Whatever happens in the current outbreak of swine flu in the UK, the disease may not peak until this winter. In the 1957 pandemic, the flu arrived here in summer but nothing much happened until the following winter, and in the 1968-69 outbreak it took about a year to take hold.
Winter is also the time for the usual flu outbreaks, but why the season makes any difference to the disease is not well understood.
One idea is that people spend more time indoors in winter so they are more likely to infect each other. And because there is less sunshine in winter, the ultraviolet rays in sunlight are less likely to destroy the virus.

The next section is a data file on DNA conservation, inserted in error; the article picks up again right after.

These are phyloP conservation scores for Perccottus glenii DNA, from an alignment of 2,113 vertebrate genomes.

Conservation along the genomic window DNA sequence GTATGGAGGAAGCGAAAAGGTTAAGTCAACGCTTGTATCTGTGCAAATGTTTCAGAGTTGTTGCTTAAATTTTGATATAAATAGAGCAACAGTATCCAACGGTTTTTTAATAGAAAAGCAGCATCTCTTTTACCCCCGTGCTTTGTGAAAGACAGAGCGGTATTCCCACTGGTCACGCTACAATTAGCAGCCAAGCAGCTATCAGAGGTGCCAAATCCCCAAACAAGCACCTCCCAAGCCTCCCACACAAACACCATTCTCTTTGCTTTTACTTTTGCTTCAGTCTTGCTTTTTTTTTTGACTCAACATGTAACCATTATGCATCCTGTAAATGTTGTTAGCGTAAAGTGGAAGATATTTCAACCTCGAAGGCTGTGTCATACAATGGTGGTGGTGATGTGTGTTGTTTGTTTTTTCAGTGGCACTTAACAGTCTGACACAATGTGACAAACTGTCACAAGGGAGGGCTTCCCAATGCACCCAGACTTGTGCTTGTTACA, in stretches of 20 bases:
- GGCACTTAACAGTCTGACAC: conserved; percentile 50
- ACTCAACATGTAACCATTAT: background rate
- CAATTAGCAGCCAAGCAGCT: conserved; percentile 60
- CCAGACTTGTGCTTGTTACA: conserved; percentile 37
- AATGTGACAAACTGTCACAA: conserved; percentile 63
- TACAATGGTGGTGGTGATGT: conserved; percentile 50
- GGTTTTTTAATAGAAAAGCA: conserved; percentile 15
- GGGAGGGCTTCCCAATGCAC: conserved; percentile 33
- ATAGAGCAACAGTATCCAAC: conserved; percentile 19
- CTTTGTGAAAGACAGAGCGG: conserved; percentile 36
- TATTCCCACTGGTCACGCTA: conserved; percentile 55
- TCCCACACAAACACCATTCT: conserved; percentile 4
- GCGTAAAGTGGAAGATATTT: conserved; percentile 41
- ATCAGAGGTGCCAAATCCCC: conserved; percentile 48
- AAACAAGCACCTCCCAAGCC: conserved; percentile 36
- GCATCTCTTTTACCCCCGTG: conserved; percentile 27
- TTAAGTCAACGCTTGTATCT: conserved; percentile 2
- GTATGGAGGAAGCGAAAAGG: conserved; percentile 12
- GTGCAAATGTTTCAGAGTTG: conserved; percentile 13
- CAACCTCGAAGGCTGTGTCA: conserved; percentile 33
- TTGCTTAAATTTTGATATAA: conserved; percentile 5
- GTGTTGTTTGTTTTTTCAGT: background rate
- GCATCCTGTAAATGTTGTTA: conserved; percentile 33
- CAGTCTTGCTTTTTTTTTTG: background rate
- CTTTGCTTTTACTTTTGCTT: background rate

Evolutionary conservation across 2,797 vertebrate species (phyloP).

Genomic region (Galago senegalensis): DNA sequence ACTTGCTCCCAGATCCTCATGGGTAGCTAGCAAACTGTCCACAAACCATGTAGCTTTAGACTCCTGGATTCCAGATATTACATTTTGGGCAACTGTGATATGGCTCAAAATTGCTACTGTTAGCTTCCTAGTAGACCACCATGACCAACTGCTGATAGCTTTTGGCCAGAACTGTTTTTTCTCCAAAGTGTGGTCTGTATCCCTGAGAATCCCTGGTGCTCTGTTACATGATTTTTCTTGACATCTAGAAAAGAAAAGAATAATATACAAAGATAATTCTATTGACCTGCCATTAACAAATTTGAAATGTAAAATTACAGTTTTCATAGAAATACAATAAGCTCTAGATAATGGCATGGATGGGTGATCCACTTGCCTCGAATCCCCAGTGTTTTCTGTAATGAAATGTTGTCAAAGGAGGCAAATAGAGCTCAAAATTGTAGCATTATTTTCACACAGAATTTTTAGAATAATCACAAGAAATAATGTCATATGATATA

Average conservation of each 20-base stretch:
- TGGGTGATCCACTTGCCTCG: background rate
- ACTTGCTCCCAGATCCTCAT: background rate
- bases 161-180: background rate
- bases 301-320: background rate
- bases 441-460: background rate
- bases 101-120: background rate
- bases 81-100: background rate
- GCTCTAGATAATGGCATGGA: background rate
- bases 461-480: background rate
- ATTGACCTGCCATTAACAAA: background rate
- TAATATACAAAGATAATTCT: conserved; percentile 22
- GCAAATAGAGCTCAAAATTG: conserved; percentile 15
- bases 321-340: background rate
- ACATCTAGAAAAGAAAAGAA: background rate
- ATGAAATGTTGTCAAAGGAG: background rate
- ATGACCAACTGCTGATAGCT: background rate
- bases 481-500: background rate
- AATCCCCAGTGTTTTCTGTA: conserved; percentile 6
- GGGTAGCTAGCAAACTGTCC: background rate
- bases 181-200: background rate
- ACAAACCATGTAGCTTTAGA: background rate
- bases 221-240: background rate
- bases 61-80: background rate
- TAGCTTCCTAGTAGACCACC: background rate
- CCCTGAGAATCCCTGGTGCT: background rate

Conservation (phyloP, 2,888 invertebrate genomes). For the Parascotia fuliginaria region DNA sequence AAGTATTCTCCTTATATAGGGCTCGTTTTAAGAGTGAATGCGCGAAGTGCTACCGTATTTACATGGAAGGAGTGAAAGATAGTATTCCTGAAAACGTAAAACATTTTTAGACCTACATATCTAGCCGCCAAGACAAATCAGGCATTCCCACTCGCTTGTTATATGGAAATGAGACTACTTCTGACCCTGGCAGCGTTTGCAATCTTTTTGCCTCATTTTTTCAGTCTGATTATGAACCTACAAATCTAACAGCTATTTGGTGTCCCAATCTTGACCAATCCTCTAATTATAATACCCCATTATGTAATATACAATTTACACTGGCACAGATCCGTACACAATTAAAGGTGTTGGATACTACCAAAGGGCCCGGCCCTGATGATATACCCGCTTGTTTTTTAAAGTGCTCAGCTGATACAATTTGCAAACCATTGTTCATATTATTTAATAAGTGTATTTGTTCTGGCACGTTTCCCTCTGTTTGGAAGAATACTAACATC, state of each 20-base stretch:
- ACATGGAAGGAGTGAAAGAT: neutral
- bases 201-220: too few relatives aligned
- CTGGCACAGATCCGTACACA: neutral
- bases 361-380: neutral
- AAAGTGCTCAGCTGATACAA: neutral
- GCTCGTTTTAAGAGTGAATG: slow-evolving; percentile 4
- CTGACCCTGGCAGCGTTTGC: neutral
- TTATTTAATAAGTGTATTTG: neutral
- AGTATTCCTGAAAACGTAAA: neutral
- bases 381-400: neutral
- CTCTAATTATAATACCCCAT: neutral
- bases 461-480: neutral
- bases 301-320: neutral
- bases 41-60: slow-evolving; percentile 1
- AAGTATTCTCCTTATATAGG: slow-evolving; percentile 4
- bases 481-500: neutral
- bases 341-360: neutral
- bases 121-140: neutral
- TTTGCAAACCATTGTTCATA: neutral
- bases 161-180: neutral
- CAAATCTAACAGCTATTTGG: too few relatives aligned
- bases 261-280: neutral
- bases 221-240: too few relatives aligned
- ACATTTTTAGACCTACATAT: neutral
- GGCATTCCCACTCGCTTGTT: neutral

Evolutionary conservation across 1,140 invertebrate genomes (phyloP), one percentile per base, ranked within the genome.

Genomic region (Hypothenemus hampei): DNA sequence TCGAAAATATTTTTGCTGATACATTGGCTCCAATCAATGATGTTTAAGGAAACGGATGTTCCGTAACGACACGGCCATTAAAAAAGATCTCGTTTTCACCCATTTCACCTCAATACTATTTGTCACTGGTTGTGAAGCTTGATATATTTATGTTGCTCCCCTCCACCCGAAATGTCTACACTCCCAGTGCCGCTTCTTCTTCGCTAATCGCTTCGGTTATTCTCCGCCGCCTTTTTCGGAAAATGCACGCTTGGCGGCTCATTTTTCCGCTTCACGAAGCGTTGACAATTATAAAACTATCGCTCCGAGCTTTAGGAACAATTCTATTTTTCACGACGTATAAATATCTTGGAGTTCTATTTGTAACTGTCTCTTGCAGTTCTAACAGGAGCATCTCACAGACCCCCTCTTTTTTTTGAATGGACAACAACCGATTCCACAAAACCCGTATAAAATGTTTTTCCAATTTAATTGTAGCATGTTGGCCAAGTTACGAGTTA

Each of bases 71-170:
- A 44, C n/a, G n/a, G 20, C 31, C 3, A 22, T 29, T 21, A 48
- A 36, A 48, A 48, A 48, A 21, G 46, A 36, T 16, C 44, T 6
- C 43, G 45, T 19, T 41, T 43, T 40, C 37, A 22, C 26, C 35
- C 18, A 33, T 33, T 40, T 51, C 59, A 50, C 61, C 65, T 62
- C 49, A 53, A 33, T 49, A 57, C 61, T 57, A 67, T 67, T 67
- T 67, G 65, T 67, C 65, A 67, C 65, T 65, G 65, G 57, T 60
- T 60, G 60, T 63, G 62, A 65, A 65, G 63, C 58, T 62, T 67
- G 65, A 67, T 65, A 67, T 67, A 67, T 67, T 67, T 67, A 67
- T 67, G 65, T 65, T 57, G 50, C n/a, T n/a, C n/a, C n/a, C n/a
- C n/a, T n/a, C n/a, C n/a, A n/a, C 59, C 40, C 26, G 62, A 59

But the weather could play a more direct role. When we cough or sneeze, tiny droplets carrying the virus shoot into the air and hang around until they drop to the ground or get breathed in by someone else.
One idea is that because the flu virus is coated in a hard, fatty material it is protected in cold weather. But when the virus is inhaled its coating melts in the warm airways inside the body and infects cells.
Another reason could be that the mucus in the airways normally flows up to clear out contaminants. But mucus thickens as cold air hits the upper airways, making it more difficult to expel the virus.
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